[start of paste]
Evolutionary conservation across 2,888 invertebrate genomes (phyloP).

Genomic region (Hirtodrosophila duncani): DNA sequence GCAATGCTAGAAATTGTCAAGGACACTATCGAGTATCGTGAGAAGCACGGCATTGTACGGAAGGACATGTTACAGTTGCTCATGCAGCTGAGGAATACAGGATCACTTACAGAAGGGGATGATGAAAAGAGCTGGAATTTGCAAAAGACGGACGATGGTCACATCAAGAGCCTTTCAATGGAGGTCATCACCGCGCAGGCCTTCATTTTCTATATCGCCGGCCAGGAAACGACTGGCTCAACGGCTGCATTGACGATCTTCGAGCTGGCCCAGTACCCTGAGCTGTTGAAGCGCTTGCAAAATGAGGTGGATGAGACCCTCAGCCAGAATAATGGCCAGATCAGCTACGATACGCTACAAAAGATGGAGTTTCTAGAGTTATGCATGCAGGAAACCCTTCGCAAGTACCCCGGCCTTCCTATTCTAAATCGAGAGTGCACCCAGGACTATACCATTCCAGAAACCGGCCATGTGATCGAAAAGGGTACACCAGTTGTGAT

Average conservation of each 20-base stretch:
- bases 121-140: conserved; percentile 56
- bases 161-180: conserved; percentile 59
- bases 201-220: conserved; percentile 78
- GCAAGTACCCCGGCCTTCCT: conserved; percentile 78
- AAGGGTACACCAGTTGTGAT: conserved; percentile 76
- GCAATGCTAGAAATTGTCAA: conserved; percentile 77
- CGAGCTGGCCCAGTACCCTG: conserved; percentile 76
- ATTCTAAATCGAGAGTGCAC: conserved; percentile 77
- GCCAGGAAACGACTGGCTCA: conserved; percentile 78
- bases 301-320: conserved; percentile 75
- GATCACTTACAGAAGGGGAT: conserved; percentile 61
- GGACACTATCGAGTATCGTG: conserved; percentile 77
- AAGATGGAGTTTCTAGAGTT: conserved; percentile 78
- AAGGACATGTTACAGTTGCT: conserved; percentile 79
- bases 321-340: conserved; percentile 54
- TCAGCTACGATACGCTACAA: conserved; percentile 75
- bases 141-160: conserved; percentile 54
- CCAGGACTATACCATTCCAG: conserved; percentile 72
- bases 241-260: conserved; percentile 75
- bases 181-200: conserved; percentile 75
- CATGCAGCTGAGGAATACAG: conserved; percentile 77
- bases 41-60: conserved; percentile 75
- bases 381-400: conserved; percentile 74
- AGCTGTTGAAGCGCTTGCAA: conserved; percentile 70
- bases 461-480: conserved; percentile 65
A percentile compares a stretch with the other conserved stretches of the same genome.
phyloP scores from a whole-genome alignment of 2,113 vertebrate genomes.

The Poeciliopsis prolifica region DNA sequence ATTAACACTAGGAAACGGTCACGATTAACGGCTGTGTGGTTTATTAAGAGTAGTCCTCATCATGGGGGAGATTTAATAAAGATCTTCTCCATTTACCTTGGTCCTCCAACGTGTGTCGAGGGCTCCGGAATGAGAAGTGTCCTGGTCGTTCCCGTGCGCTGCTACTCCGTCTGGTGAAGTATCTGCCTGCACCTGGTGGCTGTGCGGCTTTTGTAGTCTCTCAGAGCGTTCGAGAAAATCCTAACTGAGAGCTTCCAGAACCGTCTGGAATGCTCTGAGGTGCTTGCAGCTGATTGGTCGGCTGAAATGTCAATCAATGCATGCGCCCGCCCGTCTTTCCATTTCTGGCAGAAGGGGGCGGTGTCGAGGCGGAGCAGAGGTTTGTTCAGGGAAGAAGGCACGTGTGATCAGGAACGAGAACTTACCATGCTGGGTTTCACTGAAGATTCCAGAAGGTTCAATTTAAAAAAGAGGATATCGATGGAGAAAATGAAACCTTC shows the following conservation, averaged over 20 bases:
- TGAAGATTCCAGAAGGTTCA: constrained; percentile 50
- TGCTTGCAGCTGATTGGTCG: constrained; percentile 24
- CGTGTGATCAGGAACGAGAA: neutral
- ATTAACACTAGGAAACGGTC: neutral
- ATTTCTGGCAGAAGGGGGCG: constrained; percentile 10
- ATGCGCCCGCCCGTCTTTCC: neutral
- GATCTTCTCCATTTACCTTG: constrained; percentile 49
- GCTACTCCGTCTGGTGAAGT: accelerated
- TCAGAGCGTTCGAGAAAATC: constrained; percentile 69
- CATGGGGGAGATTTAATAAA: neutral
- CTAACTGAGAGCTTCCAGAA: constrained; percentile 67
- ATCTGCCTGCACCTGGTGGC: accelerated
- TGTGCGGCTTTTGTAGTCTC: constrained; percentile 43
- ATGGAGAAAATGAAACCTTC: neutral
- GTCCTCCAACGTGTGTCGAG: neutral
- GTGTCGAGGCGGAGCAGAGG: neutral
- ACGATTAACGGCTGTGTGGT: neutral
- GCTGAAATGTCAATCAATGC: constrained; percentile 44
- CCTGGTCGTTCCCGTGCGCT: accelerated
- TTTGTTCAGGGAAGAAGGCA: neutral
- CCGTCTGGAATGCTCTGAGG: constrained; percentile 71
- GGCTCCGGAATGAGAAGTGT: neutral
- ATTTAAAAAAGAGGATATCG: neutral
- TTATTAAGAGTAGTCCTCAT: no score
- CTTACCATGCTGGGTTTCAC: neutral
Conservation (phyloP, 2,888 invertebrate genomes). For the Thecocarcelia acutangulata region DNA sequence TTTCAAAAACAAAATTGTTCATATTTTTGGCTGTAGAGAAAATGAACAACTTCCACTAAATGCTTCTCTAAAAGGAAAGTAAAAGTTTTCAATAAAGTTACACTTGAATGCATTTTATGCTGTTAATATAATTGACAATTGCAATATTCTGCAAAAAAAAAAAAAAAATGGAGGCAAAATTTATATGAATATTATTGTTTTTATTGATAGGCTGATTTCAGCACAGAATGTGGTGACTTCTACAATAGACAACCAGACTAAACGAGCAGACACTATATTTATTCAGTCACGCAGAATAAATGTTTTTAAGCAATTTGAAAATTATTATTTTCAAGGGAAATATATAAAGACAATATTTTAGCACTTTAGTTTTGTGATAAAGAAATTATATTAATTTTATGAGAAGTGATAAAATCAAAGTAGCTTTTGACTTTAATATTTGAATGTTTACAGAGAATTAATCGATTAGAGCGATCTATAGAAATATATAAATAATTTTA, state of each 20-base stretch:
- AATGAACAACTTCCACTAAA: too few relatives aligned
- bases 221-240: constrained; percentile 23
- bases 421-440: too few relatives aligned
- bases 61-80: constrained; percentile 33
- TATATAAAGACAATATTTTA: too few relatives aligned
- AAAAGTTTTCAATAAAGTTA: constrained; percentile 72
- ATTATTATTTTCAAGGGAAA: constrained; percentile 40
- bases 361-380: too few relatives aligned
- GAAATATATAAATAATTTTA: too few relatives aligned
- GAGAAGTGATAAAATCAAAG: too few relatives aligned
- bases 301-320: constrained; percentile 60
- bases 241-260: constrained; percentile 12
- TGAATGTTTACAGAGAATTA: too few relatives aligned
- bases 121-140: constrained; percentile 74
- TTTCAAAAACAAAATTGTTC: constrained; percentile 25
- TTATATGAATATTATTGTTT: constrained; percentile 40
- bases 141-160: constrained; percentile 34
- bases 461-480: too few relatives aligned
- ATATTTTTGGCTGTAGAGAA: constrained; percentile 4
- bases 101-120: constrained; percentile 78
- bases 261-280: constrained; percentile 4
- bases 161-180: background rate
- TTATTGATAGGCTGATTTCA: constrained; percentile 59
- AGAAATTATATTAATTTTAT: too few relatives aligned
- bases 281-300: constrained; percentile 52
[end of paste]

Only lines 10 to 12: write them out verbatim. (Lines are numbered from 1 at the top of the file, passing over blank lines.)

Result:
- CGAGCTGGCCCAGTACCCTG: conserved; percentile 76
- ATTCTAAATCGAGAGTGCAC: conserved; percentile 77
- GCCAGGAAACGACTGGCTCA: conserved; percentile 78